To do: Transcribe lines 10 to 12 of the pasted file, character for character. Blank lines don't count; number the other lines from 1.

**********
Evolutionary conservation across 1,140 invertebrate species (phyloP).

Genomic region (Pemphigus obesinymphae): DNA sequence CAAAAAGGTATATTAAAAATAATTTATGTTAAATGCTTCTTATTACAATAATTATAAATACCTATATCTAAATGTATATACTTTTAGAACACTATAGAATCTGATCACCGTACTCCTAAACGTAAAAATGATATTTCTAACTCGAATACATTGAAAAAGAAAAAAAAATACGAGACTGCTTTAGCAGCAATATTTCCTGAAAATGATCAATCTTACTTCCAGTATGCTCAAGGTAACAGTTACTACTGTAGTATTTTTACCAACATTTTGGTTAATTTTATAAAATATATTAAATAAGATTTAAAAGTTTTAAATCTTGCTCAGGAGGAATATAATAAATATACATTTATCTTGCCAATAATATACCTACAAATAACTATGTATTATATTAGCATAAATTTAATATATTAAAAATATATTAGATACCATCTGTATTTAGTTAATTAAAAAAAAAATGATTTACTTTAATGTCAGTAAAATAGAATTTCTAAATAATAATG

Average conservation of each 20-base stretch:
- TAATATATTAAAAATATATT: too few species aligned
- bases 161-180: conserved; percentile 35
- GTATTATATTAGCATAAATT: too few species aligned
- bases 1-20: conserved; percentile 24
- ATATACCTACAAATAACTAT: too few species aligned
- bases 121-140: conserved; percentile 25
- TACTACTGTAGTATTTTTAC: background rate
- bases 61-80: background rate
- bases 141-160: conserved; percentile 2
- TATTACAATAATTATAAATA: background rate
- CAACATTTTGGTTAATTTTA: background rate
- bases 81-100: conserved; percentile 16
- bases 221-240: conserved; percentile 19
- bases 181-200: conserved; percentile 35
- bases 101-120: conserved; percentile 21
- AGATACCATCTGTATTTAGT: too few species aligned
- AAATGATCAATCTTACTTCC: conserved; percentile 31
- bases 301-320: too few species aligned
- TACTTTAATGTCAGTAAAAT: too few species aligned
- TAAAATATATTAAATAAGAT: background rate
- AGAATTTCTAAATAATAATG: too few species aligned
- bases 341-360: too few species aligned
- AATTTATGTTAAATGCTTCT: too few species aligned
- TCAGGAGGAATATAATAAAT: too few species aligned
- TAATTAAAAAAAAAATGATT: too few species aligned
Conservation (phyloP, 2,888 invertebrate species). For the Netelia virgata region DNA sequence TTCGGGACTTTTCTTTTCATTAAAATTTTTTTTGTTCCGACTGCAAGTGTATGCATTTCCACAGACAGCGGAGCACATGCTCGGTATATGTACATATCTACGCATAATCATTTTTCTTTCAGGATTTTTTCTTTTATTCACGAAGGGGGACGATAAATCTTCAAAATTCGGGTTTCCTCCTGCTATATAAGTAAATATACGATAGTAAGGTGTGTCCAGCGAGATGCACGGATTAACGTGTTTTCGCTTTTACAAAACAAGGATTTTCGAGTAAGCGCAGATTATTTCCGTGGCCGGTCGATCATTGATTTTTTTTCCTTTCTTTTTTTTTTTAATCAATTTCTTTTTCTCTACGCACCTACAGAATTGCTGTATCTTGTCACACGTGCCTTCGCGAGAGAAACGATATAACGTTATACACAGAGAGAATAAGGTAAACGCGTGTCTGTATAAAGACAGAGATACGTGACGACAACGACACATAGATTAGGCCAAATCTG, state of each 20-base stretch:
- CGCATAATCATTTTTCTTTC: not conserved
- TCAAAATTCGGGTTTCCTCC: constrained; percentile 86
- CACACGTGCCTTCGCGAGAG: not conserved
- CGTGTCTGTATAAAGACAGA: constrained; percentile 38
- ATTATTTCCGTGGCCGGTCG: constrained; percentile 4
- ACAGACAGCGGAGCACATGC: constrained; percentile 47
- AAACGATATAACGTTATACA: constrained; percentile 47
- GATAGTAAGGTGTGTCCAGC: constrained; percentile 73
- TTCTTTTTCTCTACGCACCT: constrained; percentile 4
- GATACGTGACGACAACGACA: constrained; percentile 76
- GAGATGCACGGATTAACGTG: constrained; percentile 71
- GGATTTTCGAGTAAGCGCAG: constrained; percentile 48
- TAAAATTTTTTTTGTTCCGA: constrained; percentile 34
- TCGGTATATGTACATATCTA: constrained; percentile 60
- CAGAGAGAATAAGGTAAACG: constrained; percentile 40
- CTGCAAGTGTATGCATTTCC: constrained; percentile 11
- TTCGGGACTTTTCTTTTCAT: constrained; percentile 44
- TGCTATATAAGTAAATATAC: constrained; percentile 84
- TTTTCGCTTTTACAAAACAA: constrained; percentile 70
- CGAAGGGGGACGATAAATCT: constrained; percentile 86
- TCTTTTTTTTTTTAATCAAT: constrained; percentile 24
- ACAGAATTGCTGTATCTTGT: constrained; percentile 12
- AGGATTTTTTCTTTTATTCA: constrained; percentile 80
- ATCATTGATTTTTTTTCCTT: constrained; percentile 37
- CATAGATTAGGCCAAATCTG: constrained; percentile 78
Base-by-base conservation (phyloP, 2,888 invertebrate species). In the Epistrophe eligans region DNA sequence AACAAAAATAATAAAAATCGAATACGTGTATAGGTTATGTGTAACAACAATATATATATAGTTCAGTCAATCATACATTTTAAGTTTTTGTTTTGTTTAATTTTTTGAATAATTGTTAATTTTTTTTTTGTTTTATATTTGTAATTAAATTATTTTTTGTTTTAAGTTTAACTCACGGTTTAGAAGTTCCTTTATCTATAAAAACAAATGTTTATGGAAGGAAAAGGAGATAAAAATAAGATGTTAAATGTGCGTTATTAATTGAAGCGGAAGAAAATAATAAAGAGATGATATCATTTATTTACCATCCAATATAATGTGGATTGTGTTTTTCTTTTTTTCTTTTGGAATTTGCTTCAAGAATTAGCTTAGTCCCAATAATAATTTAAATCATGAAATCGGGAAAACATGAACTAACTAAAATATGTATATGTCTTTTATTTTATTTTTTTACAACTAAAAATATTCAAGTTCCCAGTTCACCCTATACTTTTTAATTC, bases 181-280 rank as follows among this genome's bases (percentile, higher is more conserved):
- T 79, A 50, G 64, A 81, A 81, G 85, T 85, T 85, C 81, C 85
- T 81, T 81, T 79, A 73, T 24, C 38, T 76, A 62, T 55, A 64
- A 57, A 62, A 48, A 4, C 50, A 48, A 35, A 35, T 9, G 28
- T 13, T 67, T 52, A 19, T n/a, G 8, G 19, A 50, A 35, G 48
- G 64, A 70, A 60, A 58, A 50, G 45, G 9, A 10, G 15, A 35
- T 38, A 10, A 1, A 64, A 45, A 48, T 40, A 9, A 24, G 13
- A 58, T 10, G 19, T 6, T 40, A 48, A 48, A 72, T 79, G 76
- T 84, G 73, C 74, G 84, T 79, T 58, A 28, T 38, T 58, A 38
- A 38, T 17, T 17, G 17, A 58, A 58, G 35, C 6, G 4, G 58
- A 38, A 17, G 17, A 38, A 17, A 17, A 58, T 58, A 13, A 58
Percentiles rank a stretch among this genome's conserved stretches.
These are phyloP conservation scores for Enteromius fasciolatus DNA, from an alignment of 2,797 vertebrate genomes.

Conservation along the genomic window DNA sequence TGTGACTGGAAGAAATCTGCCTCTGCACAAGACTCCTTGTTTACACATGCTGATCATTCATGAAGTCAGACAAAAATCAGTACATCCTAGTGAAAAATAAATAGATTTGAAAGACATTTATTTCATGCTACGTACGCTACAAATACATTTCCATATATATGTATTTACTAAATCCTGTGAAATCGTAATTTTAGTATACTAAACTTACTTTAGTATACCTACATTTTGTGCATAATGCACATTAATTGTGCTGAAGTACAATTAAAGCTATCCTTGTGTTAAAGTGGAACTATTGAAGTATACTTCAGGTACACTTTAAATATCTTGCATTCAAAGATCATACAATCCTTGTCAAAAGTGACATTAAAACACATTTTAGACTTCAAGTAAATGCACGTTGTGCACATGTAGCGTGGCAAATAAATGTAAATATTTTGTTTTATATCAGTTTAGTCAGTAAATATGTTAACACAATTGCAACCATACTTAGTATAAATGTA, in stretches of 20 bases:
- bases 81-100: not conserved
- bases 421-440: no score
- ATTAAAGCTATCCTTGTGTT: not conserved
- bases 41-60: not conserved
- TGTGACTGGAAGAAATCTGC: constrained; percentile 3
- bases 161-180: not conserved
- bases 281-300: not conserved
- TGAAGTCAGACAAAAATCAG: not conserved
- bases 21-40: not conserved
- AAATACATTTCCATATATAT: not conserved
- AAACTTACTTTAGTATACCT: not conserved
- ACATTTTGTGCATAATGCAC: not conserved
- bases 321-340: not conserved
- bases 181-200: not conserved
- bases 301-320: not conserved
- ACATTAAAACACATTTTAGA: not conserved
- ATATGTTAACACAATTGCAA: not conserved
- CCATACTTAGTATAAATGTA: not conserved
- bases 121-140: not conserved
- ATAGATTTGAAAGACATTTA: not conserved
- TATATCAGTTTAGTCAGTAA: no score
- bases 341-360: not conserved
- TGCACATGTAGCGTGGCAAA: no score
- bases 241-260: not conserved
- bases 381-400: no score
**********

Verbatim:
- TACTACTGTAGTATTTTTAC: background rate
- bases 61-80: background rate
- bases 141-160: conserved; percentile 2